currently in Austin

blog - the show - resources


Spring opening day in my garden

“Hey, pick me, pick me!” Invitations are pouring in for pollinators to stop on by. Bees snuggled into my rarely watered bearded iris, but they ate and ran. It sure looks like Agave bracteosa (squid agave) sprouted flowers, but this photo bombing spray is native golden groundsel (Packera obovata). I swoon over this self-seeded arrangement | read more →

Patience, passalongs, succulent style

“Free Plants” guarantees a crowd every time. So, it’s a kick when we’re gifted at home, like my mystery peach tree, most likely planted by a raccoon. Even though the location’s not ideal under a tree canopy, it flaunted flowers a few days after the freeze, and with luck, some sweet fruit to come. We | read more →

blog - the show - resources

the show

What’s Behind a “Green Thumb?”

encore date: March 23, 2019

original air date: January 26, 2019

What’s the secret behind the proverbial green thumb? Science. Ph.D biologist and science writer Joe Hanson of PBS Digital Studios’ innovative online-first programs It’s Okay to Be Smart and Hot Mess (climate changes) explores how curiosity opens new adventures of knowledge. Daphne explains the science behind new red leaves on roses (and other plants) and how to tell the difference between fatal rose rosette disease. Find out how to grow native drought-tough crossvine to screen a fence and attract hummingbirds. Herb n’ Cowgirl Ann McCormick analyzes why foliar feeding doesn’t help your plants as much as root applications. On tour at Zilker Botanical Garden, David Mahler of Environmental Survey Consulting and architect Evan Taniguchi created a new riparian garden that illustrates how to grow native plants in shade, along stream beds, and in ponds.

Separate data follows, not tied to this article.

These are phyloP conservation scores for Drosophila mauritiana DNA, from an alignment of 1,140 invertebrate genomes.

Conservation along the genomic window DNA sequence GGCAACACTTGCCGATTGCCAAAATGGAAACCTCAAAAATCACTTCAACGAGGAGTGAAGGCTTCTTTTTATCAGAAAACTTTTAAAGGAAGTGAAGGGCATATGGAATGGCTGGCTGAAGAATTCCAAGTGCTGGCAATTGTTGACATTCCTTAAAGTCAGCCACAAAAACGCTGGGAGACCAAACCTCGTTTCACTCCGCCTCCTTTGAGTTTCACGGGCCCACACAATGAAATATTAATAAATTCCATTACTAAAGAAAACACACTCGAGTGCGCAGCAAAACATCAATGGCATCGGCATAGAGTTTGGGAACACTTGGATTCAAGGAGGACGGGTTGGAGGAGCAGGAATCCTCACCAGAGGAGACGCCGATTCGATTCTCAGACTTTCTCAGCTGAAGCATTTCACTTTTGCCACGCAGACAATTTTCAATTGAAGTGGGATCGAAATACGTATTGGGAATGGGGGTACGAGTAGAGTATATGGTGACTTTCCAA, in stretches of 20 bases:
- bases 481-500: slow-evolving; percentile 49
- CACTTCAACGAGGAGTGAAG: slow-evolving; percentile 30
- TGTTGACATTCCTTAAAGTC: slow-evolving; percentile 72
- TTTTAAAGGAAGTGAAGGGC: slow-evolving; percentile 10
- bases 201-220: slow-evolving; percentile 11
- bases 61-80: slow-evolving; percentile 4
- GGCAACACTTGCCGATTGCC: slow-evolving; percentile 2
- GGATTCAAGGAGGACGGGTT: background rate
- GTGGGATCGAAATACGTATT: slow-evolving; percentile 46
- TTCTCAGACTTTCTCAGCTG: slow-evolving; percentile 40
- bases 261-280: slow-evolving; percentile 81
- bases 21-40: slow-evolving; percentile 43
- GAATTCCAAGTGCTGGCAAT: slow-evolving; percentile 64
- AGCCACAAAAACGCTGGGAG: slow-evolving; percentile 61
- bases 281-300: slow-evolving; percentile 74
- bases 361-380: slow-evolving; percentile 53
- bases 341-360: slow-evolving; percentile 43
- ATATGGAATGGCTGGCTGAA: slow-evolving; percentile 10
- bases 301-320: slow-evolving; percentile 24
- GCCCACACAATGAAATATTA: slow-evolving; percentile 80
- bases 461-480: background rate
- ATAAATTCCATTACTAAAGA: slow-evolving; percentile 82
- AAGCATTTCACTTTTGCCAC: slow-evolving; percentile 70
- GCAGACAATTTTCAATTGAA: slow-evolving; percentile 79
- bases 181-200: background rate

Read the blog!

Go to the show →

blog - the show - resources


Top Resources

more resources →

March To Do List

This month's tips for how to care for your plants, pruning, fertilizing, lawn care, and preping for your garden. Read the entire to do list.

Plant of the Week


more plants →